Several shotgun wads, made of plastic, lay on the sand.

No Silver Bullet: Shotgun Wad Debris Prevention at Greater Farallones National Marine Sanctuary

This project turned six years of marine debris shoreline monitoring data by Greater Farallones National Marine Sanctuary into action by implementing a behavior change campaign for waterfowl hunters in the greater San Francisco Bay Area to help reduce the amount of shotgun wads entering waterways.

Type of Project: Prevention

Region: California

Project Dates: July 2019 - June 2021

Who was involved?
The Greater Farallones National Marine Sanctuary (GFNMS), Greater Farallones Association, Root Solutions, and other project partners, with the support of NOAA Marine Debris Program funding, worked to reduce the loss of plastic shotgun wads by surveying hunters to reveal the barriers to preventing shotgun wad debris, implementing best management practices, and evaluating the effectiveness of their efforts. 

What was the project and why was it important?
During their previous shoreline monitoring efforts through the NOAA Marine Debris Monitoring and Assessment Project (MDMAP), GFNMS gathered data on the amount and types of marine debris at six sites along the Marin, San Francisco, and San Mateo county coastline between 2012 and 2018. They found that shotgun wads, the plastic piece of a shotgun shell that is used to separate the shot from the powder, are a common type of debris found on outer coast beaches. These shotgun wads are thought to come from waterfowl hunting, year-round shooting ranges, and target shooting fields along the San Francisco Bay and Delta. Once shot out of a gun, the clear plastic wads can be difficult to locate and properly dispose of, and can end up in the environment, the San Francisco Bay, and the ocean. 

In order to help reduce the amount of shotgun wads entering waterways, project partners implemented a behavior change campaign engaging waterfowl hunters at two Bay Area hunting reserves, Eden Landing Ecological Reserve, and Don Edwards National Wildlife Refuge. Additionally, GFNMS and the Greater Farallones Association continued to conduct marine debris surveys at four MDMAP shoreline survey sites in order to assess changes in the amount of shotgun wads on shorelines throughout this campaign.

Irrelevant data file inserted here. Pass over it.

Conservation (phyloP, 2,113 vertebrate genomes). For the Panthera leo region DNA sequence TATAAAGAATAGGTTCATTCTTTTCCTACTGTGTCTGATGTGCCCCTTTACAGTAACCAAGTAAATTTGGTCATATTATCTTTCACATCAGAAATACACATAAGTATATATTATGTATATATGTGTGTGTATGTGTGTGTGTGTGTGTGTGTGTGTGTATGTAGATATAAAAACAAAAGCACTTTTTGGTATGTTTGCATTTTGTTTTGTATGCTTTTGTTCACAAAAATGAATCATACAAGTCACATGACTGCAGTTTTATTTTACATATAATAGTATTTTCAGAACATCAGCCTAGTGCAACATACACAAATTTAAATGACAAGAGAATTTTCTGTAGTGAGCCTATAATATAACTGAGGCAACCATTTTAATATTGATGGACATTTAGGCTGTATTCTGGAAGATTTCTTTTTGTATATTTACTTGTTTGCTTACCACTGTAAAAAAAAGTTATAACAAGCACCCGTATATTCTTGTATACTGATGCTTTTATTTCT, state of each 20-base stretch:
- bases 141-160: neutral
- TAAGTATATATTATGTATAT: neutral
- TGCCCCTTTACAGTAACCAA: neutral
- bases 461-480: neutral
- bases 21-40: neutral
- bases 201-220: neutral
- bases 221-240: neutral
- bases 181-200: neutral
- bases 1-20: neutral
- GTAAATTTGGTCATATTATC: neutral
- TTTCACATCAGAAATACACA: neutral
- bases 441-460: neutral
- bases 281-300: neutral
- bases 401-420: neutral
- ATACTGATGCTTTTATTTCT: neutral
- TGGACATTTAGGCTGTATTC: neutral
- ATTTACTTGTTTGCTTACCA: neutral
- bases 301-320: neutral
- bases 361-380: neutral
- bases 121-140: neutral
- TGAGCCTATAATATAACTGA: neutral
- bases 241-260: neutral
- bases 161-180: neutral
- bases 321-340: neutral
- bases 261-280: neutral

What were the project results?
The results of the pilot project affirmed that a behavior change campaign is an effective way to address this type of marine debris that can be easily connected to a specific activity and location. In order to encourage these behaviors, shotgun wad disposal receptacles were installed for three weeks in January 2020 at two hunting reserves in San Francisco Bay: Don Edwards San Francisco National Wildlife Refuge and Eden Landing Ecological Reserve. In-person interviews and surveys with hunters and reserve managers provided valuable insight on receptacle size, type, and location, and educational signage. The pilot project is documented in the report, “A Behavior Change Campaign to Reduce Plastic Shotgun Wad Debris on the North-central California Coast.” The report provides recommendations to reduce shotgun wads in sanctuary and adjacent waters and on beaches by partnering with hunting reserves and hunters to pick up and properly dispose of shotgun wads. It also shares the lessons learned through carrying out this pilot project.

For more information about this project, visit the Marine Debris Program Clearinghouse.

Last updated Thu, 04/14/2022 - 16:23